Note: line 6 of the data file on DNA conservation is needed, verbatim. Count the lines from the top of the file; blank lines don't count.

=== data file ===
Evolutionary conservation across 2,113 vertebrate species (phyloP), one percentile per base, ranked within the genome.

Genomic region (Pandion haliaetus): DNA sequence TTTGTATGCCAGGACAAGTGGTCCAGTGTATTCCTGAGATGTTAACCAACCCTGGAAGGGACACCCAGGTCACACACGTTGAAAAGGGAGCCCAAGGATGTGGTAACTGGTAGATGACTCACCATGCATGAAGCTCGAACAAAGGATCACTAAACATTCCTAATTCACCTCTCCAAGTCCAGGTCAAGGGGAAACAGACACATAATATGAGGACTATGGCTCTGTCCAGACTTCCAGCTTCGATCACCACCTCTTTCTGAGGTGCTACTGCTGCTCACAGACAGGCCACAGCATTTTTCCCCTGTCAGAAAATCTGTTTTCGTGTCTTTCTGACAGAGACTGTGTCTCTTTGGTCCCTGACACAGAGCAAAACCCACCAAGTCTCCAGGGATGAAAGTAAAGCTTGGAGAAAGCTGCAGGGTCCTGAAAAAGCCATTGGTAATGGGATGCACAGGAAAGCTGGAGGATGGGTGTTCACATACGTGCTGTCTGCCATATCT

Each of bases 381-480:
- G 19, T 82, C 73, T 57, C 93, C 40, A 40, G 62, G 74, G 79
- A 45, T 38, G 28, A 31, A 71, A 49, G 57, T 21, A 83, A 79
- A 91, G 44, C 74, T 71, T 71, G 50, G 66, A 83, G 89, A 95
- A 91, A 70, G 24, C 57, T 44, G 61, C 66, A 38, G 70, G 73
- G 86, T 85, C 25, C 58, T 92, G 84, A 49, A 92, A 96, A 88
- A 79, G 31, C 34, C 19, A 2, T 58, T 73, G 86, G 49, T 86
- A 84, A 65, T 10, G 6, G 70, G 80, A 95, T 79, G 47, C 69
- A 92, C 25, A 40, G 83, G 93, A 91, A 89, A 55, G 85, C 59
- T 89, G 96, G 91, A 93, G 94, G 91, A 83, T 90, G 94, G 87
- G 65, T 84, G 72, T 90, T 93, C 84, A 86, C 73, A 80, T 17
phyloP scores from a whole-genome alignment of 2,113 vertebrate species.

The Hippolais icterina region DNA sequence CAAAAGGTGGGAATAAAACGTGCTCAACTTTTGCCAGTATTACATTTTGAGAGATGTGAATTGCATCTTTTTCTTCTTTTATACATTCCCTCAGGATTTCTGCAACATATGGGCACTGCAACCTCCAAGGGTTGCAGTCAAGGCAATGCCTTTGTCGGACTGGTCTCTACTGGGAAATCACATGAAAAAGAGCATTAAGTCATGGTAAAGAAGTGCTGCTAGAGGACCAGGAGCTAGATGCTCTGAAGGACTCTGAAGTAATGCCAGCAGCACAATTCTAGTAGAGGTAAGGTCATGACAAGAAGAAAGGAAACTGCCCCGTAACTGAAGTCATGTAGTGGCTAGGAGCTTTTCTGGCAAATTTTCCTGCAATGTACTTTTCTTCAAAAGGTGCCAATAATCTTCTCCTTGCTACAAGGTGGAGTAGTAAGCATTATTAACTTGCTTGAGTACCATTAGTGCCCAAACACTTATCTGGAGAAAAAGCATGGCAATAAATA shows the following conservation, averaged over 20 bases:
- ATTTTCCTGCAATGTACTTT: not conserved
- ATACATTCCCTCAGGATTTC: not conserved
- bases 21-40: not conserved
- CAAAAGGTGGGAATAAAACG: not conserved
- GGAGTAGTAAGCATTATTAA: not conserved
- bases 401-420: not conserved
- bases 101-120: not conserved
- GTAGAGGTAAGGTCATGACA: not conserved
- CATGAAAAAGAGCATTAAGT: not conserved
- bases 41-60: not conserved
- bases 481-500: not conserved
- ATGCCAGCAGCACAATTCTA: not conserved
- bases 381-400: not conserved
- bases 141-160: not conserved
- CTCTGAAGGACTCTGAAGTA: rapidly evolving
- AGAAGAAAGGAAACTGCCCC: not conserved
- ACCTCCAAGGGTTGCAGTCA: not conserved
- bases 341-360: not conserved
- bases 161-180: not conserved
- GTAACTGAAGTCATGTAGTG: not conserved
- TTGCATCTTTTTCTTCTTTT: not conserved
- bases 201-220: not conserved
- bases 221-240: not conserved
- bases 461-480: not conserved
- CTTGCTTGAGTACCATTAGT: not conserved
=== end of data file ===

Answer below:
- A 91, G 44, C 74, T 71, T 71, G 50, G 66, A 83, G 89, A 95